In principle, not learning from nature will cost a penalty. In living nature, each substance is part of a cycle. Whatever one organisms produces, there is always another organism that can process this substance, whereby it is re-introduced into the natural cycle. As organic chemical industry ignored this truth, it was saddled with the production of major amounts of chemical waste. Let us not forget ‘Silent Spring’, and really start fighting its modern version (the plastic soup in our oceans). And let us not be lured into thinking that bioplastics might solve this problem. Expressed in a percentage, the growth of biobased materials may be impressive, but expressed in tons the market growth of traditional polymers is still much larger. Therefore, the task at hand here is to the petrochemical industry. In the past decades, this industry has exerted itself to reduce its waste to almost zero; let this sector now organise the reuse of its products with the same zeal. Sustainability here means that petrochemical industry would learn to think in terms of cycles, like in nature. In modern terminology: ‘remanufacturing’.

And on the other side of the spectrum, synthetic biology will have to exert itself to prevent overconfidence. As it is, researchers in this field have moved much too far ahead of public debate already. One or two major commercial successes, like breakthroughs in the fight against cancer or dementia, could turn overconfidence into irresponsibility. Biologists tell us again and again how interesting their subject is, and what enormous opportunities lie ahead in areas like nutrition and health. At the same time, they tell us how much we still have to learn from nature. Major ambitions like ‘improvement of the Human Design’ are at odds with those messages. The debate on genetic modification may be less heated than at the end of the last century, it certainly has not reached firm conclusions. Back then, the discussion derailed miserably because the dangers were utterly overstated; but because of lack of commercial success, there was not much to talk about in the end. Synthetic biologists will soon prove that they can create artificial life. As long as they confine themselves to microorganisms and to applications in non-living systems (medicines, materials), public debate will go along established tracks. Otherwise, the process and its outcome become unpredictable. In the Netherlands, the Rathenau Institute prepares the ground for a solid discussion. Professional organisations of chemists and biologists should participate much more visibly in such discussions. The subject is much too broad to be left to technologists. Sustainability here means: to participate actively in the public debate. In doing so, we can really kick-start the green wave and ensure a long and healthy shelf life of green chemistry with highly sustainable appications.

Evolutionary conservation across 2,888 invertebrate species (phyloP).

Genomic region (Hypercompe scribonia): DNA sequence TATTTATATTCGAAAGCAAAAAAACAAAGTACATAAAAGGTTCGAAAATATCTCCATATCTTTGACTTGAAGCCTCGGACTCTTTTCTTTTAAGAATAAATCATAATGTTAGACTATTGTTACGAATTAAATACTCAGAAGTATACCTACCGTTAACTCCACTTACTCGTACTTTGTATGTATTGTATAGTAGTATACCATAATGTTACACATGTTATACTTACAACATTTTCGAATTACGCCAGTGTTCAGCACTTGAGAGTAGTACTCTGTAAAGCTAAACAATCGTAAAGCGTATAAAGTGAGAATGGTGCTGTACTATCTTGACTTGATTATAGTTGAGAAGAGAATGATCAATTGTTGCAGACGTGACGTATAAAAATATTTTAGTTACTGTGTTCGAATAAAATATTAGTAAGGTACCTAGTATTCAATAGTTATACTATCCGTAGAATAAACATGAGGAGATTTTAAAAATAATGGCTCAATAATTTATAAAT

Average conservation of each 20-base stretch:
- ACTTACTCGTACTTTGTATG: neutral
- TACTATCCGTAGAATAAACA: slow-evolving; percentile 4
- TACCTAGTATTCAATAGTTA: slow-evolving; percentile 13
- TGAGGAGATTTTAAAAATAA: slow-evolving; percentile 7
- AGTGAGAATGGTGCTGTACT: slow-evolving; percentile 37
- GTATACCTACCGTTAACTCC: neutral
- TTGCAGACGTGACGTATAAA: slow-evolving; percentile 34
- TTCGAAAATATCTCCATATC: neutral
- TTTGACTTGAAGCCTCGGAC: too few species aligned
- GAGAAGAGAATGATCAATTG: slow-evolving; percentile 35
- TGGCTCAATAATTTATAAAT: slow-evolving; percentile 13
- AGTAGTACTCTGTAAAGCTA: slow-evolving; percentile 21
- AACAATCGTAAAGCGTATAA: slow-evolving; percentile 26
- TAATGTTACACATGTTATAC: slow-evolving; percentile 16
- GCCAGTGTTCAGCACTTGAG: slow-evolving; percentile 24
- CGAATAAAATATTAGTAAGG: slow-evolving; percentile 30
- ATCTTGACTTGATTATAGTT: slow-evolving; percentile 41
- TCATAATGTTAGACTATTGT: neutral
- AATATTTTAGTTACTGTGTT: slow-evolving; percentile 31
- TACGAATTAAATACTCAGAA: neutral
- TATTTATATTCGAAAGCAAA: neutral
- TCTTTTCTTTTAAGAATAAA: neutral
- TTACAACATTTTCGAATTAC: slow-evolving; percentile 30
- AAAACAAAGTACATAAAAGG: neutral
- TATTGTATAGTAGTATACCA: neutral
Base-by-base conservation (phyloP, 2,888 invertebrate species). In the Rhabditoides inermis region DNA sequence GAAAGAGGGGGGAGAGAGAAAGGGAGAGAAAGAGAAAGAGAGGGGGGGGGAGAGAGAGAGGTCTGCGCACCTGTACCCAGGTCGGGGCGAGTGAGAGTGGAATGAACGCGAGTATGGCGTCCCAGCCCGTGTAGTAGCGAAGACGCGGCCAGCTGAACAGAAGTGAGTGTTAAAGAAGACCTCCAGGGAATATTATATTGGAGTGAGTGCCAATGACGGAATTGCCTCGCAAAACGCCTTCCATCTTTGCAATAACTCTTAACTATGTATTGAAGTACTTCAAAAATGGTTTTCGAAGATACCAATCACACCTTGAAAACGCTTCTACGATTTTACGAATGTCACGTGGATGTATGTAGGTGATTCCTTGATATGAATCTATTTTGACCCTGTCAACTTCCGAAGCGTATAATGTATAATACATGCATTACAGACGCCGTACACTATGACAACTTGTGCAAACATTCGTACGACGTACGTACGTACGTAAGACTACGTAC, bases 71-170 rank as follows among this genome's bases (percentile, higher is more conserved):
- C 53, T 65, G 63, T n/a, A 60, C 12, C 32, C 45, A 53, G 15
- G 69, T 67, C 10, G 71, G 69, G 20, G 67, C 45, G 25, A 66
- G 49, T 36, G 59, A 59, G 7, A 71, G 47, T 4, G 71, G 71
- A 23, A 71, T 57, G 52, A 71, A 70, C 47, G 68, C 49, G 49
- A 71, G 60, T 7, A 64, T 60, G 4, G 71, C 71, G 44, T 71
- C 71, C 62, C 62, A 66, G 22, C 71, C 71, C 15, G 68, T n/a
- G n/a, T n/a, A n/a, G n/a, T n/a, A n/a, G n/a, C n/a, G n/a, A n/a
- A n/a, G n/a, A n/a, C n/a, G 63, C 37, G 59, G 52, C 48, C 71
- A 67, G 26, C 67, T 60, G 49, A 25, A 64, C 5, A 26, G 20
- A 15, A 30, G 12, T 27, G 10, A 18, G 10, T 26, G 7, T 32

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1 thought on “The shelf life of green chemistry”

  1. Beste Alle,
    Wat een mooie column, dankjewel . Dit moest zeker gezegd worden. Laten we nu eerst maar eens bij de natuur in de leer gaan voor dat we weer overmoedig en naief doordrammen. Er valt nog genoeg te herstellen sinds justus liebieg en frits Haber en hun volgelingen .
    In 19e eeuw was er een sterke tendens om de natuur te verbeteren: kanaliseren van rivieren, normal baume, vandaar naar normal menschen is maar eeen kleine stap ( en we hebben gezien waar dat toe heeft geleid)
    Hartelijke groet